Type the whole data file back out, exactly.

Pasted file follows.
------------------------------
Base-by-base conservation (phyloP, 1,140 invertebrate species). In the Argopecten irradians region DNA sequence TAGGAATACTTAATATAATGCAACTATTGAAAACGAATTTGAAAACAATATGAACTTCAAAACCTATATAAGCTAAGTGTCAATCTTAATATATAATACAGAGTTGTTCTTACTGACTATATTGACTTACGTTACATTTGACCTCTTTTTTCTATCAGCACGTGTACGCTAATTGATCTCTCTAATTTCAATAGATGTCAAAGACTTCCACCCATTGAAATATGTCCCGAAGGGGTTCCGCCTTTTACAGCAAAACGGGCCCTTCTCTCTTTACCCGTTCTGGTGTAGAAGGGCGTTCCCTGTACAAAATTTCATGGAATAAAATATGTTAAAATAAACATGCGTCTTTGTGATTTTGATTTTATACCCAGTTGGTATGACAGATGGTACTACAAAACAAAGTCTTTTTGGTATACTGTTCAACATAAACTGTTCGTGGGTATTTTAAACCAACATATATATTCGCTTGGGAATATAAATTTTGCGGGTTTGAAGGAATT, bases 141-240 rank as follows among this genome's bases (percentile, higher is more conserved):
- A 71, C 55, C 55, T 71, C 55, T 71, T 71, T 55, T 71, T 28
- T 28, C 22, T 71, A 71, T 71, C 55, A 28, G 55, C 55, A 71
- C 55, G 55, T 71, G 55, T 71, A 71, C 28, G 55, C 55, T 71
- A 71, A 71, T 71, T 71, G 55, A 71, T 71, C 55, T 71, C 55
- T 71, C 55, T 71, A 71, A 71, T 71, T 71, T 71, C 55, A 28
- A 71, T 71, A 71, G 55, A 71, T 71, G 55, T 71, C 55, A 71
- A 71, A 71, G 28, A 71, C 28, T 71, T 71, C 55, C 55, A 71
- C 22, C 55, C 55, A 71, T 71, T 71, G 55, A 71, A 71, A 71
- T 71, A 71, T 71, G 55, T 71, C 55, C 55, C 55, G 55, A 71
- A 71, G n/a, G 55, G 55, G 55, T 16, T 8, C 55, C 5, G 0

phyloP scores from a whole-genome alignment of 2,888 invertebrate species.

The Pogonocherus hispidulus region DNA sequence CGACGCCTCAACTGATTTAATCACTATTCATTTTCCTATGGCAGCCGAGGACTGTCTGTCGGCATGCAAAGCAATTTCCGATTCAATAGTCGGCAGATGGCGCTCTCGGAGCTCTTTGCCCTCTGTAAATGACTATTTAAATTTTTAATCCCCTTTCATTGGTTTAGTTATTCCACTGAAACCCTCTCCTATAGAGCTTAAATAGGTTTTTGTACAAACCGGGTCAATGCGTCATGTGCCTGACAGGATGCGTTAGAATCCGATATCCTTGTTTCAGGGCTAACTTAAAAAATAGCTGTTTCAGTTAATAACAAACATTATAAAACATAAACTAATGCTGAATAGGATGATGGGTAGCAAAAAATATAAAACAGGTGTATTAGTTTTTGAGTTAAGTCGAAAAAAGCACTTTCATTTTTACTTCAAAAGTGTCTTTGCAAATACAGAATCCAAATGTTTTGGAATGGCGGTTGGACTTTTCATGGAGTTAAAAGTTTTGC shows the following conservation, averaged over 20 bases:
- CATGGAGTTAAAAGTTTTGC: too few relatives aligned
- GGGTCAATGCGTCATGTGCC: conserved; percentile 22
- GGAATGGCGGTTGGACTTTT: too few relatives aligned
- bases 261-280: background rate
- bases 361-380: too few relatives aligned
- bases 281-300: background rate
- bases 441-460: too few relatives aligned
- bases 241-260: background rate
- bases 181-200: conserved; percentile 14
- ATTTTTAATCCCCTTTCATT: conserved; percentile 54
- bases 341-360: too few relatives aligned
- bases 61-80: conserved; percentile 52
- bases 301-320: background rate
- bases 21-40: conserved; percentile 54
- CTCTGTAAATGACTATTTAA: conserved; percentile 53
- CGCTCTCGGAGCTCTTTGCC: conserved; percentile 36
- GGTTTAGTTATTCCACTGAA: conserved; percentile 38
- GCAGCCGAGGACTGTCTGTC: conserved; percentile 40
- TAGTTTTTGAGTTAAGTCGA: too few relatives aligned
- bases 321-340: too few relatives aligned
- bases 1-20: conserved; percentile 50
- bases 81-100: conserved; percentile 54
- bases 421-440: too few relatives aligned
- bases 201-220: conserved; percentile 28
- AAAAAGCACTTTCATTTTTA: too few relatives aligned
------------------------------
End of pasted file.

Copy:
Base-by-base conservation (phyloP, 1,140 invertebrate species). In the Argopecten irradians region DNA sequence TAGGAATACTTAATATAATGCAACTATTGAAAACGAATTTGAAAACAATATGAACTTCAAAACCTATATAAGCTAAGTGTCAATCTTAATATATAATACAGAGTTGTTCTTACTGACTATATTGACTTACGTTACATTTGACCTCTTTTTTCTATCAGCACGTGTACGCTAATTGATCTCTCTAATTTCAATAGATGTCAAAGACTTCCACCCATTGAAATATGTCCCGAAGGGGTTCCGCCTTTTACAGCAAAACGGGCCCTTCTCTCTTTACCCGTTCTGGTGTAGAAGGGCGTTCCCTGTACAAAATTTCATGGAATAAAATATGTTAAAATAAACATGCGTCTTTGTGATTTTGATTTTATACCCAGTTGGTATGACAGATGGTACTACAAAACAAAGTCTTTTTGGTATACTGTTCAACATAAACTGTTCGTGGGTATTTTAAACCAACATATATATTCGCTTGGGAATATAAATTTTGCGGGTTTGAAGGAATT, bases 141-240 rank as follows among this genome's bases (percentile, higher is more conserved):
- A 71, C 55, C 55, T 71, C 55, T 71, T 71, T 55, T 71, T 28
- T 28, C 22, T 71, A 71, T 71, C 55, A 28, G 55, C 55, A 71
- C 55, G 55, T 71, G 55, T 71, A 71, C 28, G 55, C 55, T 71
- A 71, A 71, T 71, T 71, G 55, A 71, T 71, C 55, T 71, C 55
- T 71, C 55, T 71, A 71, A 71, T 71, T 71, T 71, C 55, A 28
- A 71, T 71, A 71, G 55, A 71, T 71, G 55, T 71, C 55, A 71
- A 71, A 71, G 28, A 71, C 28, T 71, T 71, C 55, C 55, A 71
- C 22, C 55, C 55, A 71, T 71, T 71, G 55, A 71, A 71, A 71
- T 71, A 71, T 71, G 55, T 71, C 55, C 55, C 55, G 55, A 71
- A 71, G n/a, G 55, G 55, G 55, T 16, T 8, C 55, C 5, G 0

phyloP scores from a whole-genome alignment of 2,888 invertebrate species.

The Pogonocherus hispidulus region DNA sequence CGACGCCTCAACTGATTTAATCACTATTCATTTTCCTATGGCAGCCGAGGACTGTCTGTCGGCATGCAAAGCAATTTCCGATTCAATAGTCGGCAGATGGCGCTCTCGGAGCTCTTTGCCCTCTGTAAATGACTATTTAAATTTTTAATCCCCTTTCATTGGTTTAGTTATTCCACTGAAACCCTCTCCTATAGAGCTTAAATAGGTTTTTGTACAAACCGGGTCAATGCGTCATGTGCCTGACAGGATGCGTTAGAATCCGATATCCTTGTTTCAGGGCTAACTTAAAAAATAGCTGTTTCAGTTAATAACAAACATTATAAAACATAAACTAATGCTGAATAGGATGATGGGTAGCAAAAAATATAAAACAGGTGTATTAGTTTTTGAGTTAAGTCGAAAAAAGCACTTTCATTTTTACTTCAAAAGTGTCTTTGCAAATACAGAATCCAAATGTTTTGGAATGGCGGTTGGACTTTTCATGGAGTTAAAAGTTTTGC shows the following conservation, averaged over 20 bases:
- CATGGAGTTAAAAGTTTTGC: too few relatives aligned
- GGGTCAATGCGTCATGTGCC: conserved; percentile 22
- GGAATGGCGGTTGGACTTTT: too few relatives aligned
- bases 261-280: background rate
- bases 361-380: too few relatives aligned
- bases 281-300: background rate
- bases 441-460: too few relatives aligned
- bases 241-260: background rate
- bases 181-200: conserved; percentile 14
- ATTTTTAATCCCCTTTCATT: conserved; percentile 54
- bases 341-360: too few relatives aligned
- bases 61-80: conserved; percentile 52
- bases 301-320: background rate
- bases 21-40: conserved; percentile 54
- CTCTGTAAATGACTATTTAA: conserved; percentile 53
- CGCTCTCGGAGCTCTTTGCC: conserved; percentile 36
- GGTTTAGTTATTCCACTGAA: conserved; percentile 38
- GCAGCCGAGGACTGTCTGTC: conserved; percentile 40
- TAGTTTTTGAGTTAAGTCGA: too few relatives aligned
- bases 321-340: too few relatives aligned
- bases 1-20: conserved; percentile 50
- bases 81-100: conserved; percentile 54
- bases 421-440: too few relatives aligned
- bases 201-220: conserved; percentile 28
- AAAAAGCACTTTCATTTTTA: too few relatives aligned